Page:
Sloths, Manatees and More Animals Subjected to Abuse for Tourist Selfies, Investigation Reveals
World Animal Protection recently released a report that shows the abuse Amazon animals undergo for tourist photos
World Animal Protection uncovered some dark truths behind those adorable exotic animal selfies you’ve seen on social media.
A recent report by the international charity shows that the rise in wildlife entertainment tourism in the Amazon is leading to the “suffering and exploitation” of some of the world’s most beloved animals, all in name of selfies.
The demand for eye-catching animal selfies that can be shared on social media has led tour operators in Latin American gateway cities — like Manaus, Brazil, and Puerto Alegria, Peru — to illegally remove animals, some of which are considered threatened species, from the wild and use them as props to please tourists. Under the care of tour operators, these animals, which include sloths, toucans, anteaters and more, are neglected, mishandled, abused and kept in horrible conditions.
World Animal Protection’s investigation found evidence of sloths being tied to trees with rope to keep them in place for photos, cruelty that usually kills the innocent animals in six months. Toucans observed in the care of tour operators were found with abscesses on their feet, while anacondas were found injured and dehydrated. Investigators often found that the accommodations these stolen animals were kept in were cruel, as well; they reported seeing ocelots kept in barren cages and manatees stuffed in tiny tanks.
This is just a handful of the horrible neglect that World Animal Protection found during its in-depth look at the wildlife tourism market in the Amazon.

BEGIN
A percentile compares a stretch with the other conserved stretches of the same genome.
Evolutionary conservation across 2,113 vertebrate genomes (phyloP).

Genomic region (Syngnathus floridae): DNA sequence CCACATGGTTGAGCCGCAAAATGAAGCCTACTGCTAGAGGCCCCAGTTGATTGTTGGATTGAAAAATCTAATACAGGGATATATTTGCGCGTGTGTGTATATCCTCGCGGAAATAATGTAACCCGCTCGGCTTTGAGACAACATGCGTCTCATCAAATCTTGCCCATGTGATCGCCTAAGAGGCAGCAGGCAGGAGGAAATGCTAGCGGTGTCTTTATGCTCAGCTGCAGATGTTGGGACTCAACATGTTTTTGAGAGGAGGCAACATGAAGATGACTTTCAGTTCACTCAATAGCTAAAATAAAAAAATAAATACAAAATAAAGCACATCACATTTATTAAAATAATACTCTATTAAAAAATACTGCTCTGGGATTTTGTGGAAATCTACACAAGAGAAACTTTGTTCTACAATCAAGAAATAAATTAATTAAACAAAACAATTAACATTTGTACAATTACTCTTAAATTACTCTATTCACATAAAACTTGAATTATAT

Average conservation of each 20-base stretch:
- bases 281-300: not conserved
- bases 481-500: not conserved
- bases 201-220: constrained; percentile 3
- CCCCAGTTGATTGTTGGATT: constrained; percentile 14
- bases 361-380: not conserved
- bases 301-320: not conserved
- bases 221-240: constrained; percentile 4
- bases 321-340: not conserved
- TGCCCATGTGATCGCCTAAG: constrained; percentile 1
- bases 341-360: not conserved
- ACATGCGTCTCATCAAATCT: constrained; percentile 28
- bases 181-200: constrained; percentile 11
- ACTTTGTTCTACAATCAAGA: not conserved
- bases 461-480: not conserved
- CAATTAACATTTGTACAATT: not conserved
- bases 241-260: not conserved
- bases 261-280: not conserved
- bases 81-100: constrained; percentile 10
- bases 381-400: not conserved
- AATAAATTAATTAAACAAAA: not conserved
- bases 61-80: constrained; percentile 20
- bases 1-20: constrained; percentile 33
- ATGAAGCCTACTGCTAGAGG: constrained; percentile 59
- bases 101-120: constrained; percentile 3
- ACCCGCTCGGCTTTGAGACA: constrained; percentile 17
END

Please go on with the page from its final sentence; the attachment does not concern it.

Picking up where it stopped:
The increase in animal abuse is linked to that rise in social media selfies. Between 2014 and today, the number of wildlife selfies on Instagram has increased by 292 percent, with 27 percent of these selfies being posted by American users. Some of the selfies posted are considered “good selfies,” shots that show an individual encountering an unrestrained animal in the wild at a safe distance, but the majority were “bad selfies” — shots which showed tourists mishandling an animal.
“The wildlife selfie craze is a worldwide phenomenon fueled by tourists, many of whom are unaware of the abhorrent conditions and terrible treatment wild animals may endure to provide that special souvenir photo,” Steve McIvor, CEO at World Animal Protection, said in a statement. “Behind the scenes, wild animals are being taken from their mothers as babies and secretly kept in filthy, cramped conditions or repeatedly baited with food, causing severe psychological trauma.”
World Animal Protection hopes by raising awareness about this dangerous trend, tourists will opt to avoid bad wildlife selfies, and put an end to this abusive arm of wildlife tourism.
To encourage this change, the charity is urging relevant governments to enforce animal protection laws on travel companies and make sure they pay the price for breaking these laws. World Animal Protection also launched Wildlife Not Entertainers in 2015. A program dedicated to moving the wildlife tourism industry away from cruel practices, Wildlife Not Entertainers has already gotten TripAdvisor to stop selling tickets to some of the most abusive animal experiences.
Others can get involved in their mission by signing the Wildlife Selfie Code, a promise to follow certain do’s and don’ts when encountering wildlife while on vacation. Actions include: avoiding photo opportunities where you are allowed to handle the animal, never capturing an animal for a photo and never luring animals with food for a photo.
Through these changes, World Animal Protection hopes to save the precious animals of the Amazon from further neglect and mistreatment.